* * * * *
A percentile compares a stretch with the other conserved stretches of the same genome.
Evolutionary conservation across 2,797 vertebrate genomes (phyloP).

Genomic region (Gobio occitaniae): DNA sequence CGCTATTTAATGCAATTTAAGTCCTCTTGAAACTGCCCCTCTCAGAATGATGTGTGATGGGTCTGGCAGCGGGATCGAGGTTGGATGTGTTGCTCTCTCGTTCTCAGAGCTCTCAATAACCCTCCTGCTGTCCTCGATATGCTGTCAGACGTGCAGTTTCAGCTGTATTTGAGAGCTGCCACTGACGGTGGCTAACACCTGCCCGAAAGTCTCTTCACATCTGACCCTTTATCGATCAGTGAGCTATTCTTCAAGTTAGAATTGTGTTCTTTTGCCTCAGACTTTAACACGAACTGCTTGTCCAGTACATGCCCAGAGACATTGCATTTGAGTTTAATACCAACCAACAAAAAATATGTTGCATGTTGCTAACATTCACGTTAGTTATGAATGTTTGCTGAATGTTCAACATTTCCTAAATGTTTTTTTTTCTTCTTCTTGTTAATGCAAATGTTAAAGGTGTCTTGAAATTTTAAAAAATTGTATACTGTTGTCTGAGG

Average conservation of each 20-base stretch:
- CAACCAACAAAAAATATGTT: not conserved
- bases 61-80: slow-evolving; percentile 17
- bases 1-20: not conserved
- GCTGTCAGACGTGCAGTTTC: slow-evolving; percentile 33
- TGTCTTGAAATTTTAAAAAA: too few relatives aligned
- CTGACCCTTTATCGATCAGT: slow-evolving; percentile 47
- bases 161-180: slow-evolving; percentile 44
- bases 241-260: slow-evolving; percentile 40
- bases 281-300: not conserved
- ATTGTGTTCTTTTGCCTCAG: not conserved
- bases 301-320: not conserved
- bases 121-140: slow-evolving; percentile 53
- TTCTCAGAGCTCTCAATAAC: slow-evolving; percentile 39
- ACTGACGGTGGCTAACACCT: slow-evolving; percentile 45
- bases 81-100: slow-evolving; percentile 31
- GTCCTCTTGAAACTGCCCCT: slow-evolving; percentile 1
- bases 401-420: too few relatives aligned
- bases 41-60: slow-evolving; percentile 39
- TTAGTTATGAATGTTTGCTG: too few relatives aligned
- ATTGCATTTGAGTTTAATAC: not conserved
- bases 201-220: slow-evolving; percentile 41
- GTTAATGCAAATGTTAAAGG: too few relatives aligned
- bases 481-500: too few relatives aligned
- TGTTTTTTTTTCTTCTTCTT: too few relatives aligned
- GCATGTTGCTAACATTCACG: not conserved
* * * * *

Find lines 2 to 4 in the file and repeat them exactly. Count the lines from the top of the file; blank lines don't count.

Evolutionary conservation across 2,797 vertebrate genomes (phyloP).

Genomic region (Gobio occitaniae): DNA sequence CGCTATTTAATGCAATTTAAGTCCTCTTGAAACTGCCCCTCTCAGAATGATGTGTGATGGGTCTGGCAGCGGGATCGAGGTTGGATGTGTTGCTCTCTCGTTCTCAGAGCTCTCAATAACCCTCCTGCTGTCCTCGATATGCTGTCAGACGTGCAGTTTCAGCTGTATTTGAGAGCTGCCACTGACGGTGGCTAACACCTGCCCGAAAGTCTCTTCACATCTGACCCTTTATCGATCAGTGAGCTATTCTTCAAGTTAGAATTGTGTTCTTTTGCCTCAGACTTTAACACGAACTGCTTGTCCAGTACATGCCCAGAGACATTGCATTTGAGTTTAATACCAACCAACAAAAAATATGTTGCATGTTGCTAACATTCACGTTAGTTATGAATGTTTGCTGAATGTTCAACATTTCCTAAATGTTTTTTTTTCTTCTTCTTGTTAATGCAAATGTTAAAGGTGTCTTGAAATTTTAAAAAATTGTATACTGTTGTCTGAGG

Average conservation of each 20-base stretch: